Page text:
This post is from contributing writer Mary Voogt of Just Take A Bite.
When it comes to seeking health advice we all go online. We may not trust everything we read. We may ask a doctor’s advice too. But we all do it.
We do a search and browse various sources, including blogs. I do it all the time when my kids have a particular problem I need help with. It’s easy. It’s informative. It doesn’t cost money.
A view from the other side
But I also give the advice. I am a blogger myself at Just Take a Bite. I write about real food and how to raise healthy kids. I share strategies for getting kids to eat well and for dealing with allergies.
But sometimes I wonder…why should anyone believe what I say? What makes me credible? Do I take stock in what other bloggers say?
I ask these questions for good reasons. There is a lot of incorrect information online. You can find twenty different opinions on just about anything.
But really I ask it because sometimes I feel like people don’t believe me. I advocate a real food lifestyle and promote healing strategies. But all three of my own children have health problems.
Do I really know what I’m talking about?
The thing is it’s not just me. So many real food bloggers have sick kids. By sick I mean any kind of health issue. Some well known bloggers have kids with autism, allergies, sensory conditions, leaky gut, ADD, skin conditions. The list goes on. So why should you trust them or listen to their advice? It’s a real concern.
Knowledge through experience
Take heart. The thing that makes you question them is exactly what makes them credible! That is how they know what does and doesn’t work. They’ve lived it. They’ve experimented. They’ve struggled through the good and the bad. Experience produces knowledge.
You wouldn’t call someone an expert on raising chickens just because they read a book about it. You’d call them an expert if they’ve been raising chickens for years and have figured out how to do it well.
Bloggers that have kids with health issues start writing because they have advice to share. They’ve lived through the trials. They’ve done the research. They’ve experienced the power of real food first hand. In fact, they often have had their own health problems to contend with before they even had kids. Even more experience!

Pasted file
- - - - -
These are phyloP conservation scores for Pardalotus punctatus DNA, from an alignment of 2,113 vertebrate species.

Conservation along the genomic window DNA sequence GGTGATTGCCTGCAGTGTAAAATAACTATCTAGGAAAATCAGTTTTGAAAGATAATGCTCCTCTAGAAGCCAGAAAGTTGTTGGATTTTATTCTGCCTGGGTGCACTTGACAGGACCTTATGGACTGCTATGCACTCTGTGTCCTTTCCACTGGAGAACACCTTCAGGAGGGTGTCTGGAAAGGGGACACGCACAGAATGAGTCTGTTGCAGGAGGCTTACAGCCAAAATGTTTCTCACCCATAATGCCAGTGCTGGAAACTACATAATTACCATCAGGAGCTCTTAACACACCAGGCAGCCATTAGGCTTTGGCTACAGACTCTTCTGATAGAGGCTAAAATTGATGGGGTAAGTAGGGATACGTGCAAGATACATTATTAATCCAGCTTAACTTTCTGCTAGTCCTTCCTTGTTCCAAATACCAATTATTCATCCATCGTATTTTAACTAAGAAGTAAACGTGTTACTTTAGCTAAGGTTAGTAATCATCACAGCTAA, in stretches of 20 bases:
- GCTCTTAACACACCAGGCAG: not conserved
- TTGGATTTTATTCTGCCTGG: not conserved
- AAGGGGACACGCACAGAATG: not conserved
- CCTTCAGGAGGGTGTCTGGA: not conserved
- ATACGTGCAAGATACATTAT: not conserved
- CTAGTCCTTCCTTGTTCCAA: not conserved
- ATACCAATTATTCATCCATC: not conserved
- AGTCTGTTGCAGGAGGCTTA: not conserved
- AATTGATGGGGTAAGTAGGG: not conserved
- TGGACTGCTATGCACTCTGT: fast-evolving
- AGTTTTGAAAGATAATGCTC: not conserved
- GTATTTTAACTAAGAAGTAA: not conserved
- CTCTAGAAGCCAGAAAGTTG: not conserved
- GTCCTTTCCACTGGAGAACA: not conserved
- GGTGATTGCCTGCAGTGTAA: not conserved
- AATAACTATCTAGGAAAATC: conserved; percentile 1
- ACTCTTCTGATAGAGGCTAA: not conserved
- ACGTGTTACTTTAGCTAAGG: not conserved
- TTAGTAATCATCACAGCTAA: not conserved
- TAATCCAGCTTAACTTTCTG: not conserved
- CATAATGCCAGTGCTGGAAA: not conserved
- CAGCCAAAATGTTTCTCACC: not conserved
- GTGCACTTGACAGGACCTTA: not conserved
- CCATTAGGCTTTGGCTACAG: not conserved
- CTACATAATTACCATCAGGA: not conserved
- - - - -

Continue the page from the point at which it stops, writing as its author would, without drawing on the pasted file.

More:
They have taken the time and energy to make change and strive for improvement and healing.
A lot of people ask me for advice when it comes to feeding challenges. They wouldn’t do that if I had always had perfect eaters. They ask because I have STRUGGLED to get all of my kids to eat and figured out solutions.
I’ve laid out all of my strategies in my book Why Won’t My Child Eat?!
Health problems promote change
People ask me for advice on food allergies. I have a son with a long list of severe, potentially anaphylactic allergies. I have a daughter that has so many latent allergies she doesn’t have much to eat. That doesn’t make me a bad parent or ignorant about health, it gives me experience and credibility.
Ask any real food blogger and most of them will tell you they got started on this path because of their own or a family member’s health problems. And now they want to share what they’ve learned.
Just like a former athlete makes a great coach, knowing the ins and outs of the game, someone that has dealt with health problems and found methods for healing makes a great resource for advice.
Do you trust everything you read on the Internet?
I sure don’t!
Do I go to a doctor for advice on health issues?
Absolutely! Though I do question their advice sometimes and always make my own decisions.
But show me a mom sharing her heart, her journey, her trials, her successes and her story of hope for healing through nourishing real food and I will gladly listen. Her knowledge through experience is priceless.
The next time you think a real food blogger’s advice should be in question because they don’t have their health problems all figured out, think again. It’s the struggle and the desire for a better life that gives them the knowledge and the passion to share it with others. They aren’t sick because they eat real food. They eat real food because they are sick and are being proactive about health.
If you find a real food blogger that has never had health problems and has kids in perfect health from birth there isn’t much to back up their claims that real food works. It’s a nice theory without proof. Go find those real food bloggers with sick kids and see what they’re up to. Hopefully you’ll be inspired!